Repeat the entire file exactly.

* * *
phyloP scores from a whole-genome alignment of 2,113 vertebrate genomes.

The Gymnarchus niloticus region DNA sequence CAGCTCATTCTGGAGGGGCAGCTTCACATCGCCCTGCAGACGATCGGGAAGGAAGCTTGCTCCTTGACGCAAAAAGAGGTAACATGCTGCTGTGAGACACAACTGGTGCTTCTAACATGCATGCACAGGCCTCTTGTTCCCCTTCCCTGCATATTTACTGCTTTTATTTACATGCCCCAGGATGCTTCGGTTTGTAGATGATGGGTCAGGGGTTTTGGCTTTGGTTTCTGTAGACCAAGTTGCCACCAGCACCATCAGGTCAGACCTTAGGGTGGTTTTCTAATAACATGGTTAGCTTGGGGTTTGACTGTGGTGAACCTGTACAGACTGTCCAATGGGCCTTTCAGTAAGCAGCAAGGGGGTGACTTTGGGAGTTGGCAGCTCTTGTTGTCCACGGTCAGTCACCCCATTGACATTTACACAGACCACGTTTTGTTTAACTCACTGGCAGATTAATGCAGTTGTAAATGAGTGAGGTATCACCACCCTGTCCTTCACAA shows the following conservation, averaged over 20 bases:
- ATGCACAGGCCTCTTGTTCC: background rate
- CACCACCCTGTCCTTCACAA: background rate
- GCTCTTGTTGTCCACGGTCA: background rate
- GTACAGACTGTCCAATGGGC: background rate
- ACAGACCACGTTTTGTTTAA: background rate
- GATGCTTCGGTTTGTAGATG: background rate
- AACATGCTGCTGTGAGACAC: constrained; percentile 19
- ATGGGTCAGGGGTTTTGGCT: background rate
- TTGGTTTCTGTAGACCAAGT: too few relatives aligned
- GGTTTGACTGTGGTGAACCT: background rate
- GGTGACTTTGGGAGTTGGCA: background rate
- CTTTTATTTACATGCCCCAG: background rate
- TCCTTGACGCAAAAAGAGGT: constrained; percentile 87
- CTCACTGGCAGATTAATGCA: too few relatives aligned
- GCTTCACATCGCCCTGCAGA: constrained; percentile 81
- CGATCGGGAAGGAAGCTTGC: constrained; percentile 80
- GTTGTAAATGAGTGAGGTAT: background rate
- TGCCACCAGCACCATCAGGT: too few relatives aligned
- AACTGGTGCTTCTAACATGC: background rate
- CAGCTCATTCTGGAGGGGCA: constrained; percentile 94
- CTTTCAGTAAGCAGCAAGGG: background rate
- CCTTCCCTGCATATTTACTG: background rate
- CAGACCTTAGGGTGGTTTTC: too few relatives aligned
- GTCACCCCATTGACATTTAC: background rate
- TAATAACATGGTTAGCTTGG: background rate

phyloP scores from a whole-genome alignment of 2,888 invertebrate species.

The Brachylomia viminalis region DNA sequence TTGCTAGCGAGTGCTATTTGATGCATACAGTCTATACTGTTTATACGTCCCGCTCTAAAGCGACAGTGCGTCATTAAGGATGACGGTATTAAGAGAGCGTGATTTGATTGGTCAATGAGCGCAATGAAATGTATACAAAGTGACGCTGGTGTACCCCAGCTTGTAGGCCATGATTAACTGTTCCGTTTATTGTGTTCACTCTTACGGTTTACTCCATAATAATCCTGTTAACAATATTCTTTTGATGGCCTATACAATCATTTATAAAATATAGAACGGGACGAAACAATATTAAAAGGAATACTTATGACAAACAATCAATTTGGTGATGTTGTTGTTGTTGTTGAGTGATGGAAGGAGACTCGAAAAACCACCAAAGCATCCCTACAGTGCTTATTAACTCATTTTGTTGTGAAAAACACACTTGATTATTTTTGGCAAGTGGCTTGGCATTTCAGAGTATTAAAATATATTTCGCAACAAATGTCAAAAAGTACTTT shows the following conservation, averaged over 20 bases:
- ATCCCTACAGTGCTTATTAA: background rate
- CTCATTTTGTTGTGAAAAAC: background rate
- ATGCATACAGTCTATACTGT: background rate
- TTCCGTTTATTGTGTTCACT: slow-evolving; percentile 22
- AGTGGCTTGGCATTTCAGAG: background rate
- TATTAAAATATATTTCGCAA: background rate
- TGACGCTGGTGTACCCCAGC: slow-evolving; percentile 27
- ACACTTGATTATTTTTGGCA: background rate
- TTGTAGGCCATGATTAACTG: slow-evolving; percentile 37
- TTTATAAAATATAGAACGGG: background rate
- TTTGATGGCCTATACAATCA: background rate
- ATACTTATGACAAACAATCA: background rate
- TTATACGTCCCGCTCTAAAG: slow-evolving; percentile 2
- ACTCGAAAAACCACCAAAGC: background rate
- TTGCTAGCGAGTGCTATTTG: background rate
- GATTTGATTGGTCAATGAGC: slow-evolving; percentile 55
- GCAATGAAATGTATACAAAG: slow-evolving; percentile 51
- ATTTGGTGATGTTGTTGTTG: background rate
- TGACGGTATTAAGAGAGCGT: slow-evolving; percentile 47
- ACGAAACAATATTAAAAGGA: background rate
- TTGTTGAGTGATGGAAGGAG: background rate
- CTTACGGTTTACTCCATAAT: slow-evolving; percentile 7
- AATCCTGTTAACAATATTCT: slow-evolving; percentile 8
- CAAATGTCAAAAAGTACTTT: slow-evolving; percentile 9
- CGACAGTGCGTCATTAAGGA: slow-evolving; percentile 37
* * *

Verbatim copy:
phyloP scores from a whole-genome alignment of 2,113 vertebrate genomes.

The Gymnarchus niloticus region DNA sequence CAGCTCATTCTGGAGGGGCAGCTTCACATCGCCCTGCAGACGATCGGGAAGGAAGCTTGCTCCTTGACGCAAAAAGAGGTAACATGCTGCTGTGAGACACAACTGGTGCTTCTAACATGCATGCACAGGCCTCTTGTTCCCCTTCCCTGCATATTTACTGCTTTTATTTACATGCCCCAGGATGCTTCGGTTTGTAGATGATGGGTCAGGGGTTTTGGCTTTGGTTTCTGTAGACCAAGTTGCCACCAGCACCATCAGGTCAGACCTTAGGGTGGTTTTCTAATAACATGGTTAGCTTGGGGTTTGACTGTGGTGAACCTGTACAGACTGTCCAATGGGCCTTTCAGTAAGCAGCAAGGGGGTGACTTTGGGAGTTGGCAGCTCTTGTTGTCCACGGTCAGTCACCCCATTGACATTTACACAGACCACGTTTTGTTTAACTCACTGGCAGATTAATGCAGTTGTAAATGAGTGAGGTATCACCACCCTGTCCTTCACAA shows the following conservation, averaged over 20 bases:
- ATGCACAGGCCTCTTGTTCC: background rate
- CACCACCCTGTCCTTCACAA: background rate
- GCTCTTGTTGTCCACGGTCA: background rate
- GTACAGACTGTCCAATGGGC: background rate
- ACAGACCACGTTTTGTTTAA: background rate
- GATGCTTCGGTTTGTAGATG: background rate
- AACATGCTGCTGTGAGACAC: constrained; percentile 19
- ATGGGTCAGGGGTTTTGGCT: background rate
- TTGGTTTCTGTAGACCAAGT: too few relatives aligned
- GGTTTGACTGTGGTGAACCT: background rate
- GGTGACTTTGGGAGTTGGCA: background rate
- CTTTTATTTACATGCCCCAG: background rate
- TCCTTGACGCAAAAAGAGGT: constrained; percentile 87
- CTCACTGGCAGATTAATGCA: too few relatives aligned
- GCTTCACATCGCCCTGCAGA: constrained; percentile 81
- CGATCGGGAAGGAAGCTTGC: constrained; percentile 80
- GTTGTAAATGAGTGAGGTAT: background rate
- TGCCACCAGCACCATCAGGT: too few relatives aligned
- AACTGGTGCTTCTAACATGC: background rate
- CAGCTCATTCTGGAGGGGCA: constrained; percentile 94
- CTTTCAGTAAGCAGCAAGGG: background rate
- CCTTCCCTGCATATTTACTG: background rate
- CAGACCTTAGGGTGGTTTTC: too few relatives aligned
- GTCACCCCATTGACATTTAC: background rate
- TAATAACATGGTTAGCTTGG: background rate

phyloP scores from a whole-genome alignment of 2,888 invertebrate species.

The Brachylomia viminalis region DNA sequence TTGCTAGCGAGTGCTATTTGATGCATACAGTCTATACTGTTTATACGTCCCGCTCTAAAGCGACAGTGCGTCATTAAGGATGACGGTATTAAGAGAGCGTGATTTGATTGGTCAATGAGCGCAATGAAATGTATACAAAGTGACGCTGGTGTACCCCAGCTTGTAGGCCATGATTAACTGTTCCGTTTATTGTGTTCACTCTTACGGTTTACTCCATAATAATCCTGTTAACAATATTCTTTTGATGGCCTATACAATCATTTATAAAATATAGAACGGGACGAAACAATATTAAAAGGAATACTTATGACAAACAATCAATTTGGTGATGTTGTTGTTGTTGTTGAGTGATGGAAGGAGACTCGAAAAACCACCAAAGCATCCCTACAGTGCTTATTAACTCATTTTGTTGTGAAAAACACACTTGATTATTTTTGGCAAGTGGCTTGGCATTTCAGAGTATTAAAATATATTTCGCAACAAATGTCAAAAAGTACTTT shows the following conservation, averaged over 20 bases:
- ATCCCTACAGTGCTTATTAA: background rate
- CTCATTTTGTTGTGAAAAAC: background rate
- ATGCATACAGTCTATACTGT: background rate
- TTCCGTTTATTGTGTTCACT: slow-evolving; percentile 22
- AGTGGCTTGGCATTTCAGAG: background rate
- TATTAAAATATATTTCGCAA: background rate
- TGACGCTGGTGTACCCCAGC: slow-evolving; percentile 27
- ACACTTGATTATTTTTGGCA: background rate
- TTGTAGGCCATGATTAACTG: slow-evolving; percentile 37
- TTTATAAAATATAGAACGGG: background rate
- TTTGATGGCCTATACAATCA: background rate
- ATACTTATGACAAACAATCA: background rate
- TTATACGTCCCGCTCTAAAG: slow-evolving; percentile 2
- ACTCGAAAAACCACCAAAGC: background rate
- TTGCTAGCGAGTGCTATTTG: background rate
- GATTTGATTGGTCAATGAGC: slow-evolving; percentile 55
- GCAATGAAATGTATACAAAG: slow-evolving; percentile 51
- ATTTGGTGATGTTGTTGTTG: background rate
- TGACGGTATTAAGAGAGCGT: slow-evolving; percentile 47
- ACGAAACAATATTAAAAGGA: background rate
- TTGTTGAGTGATGGAAGGAG: background rate
- CTTACGGTTTACTCCATAAT: slow-evolving; percentile 7
- AATCCTGTTAACAATATTCT: slow-evolving; percentile 8
- CAAATGTCAAAAAGTACTTT: slow-evolving; percentile 9
- CGACAGTGCGTCATTAAGGA: slow-evolving; percentile 37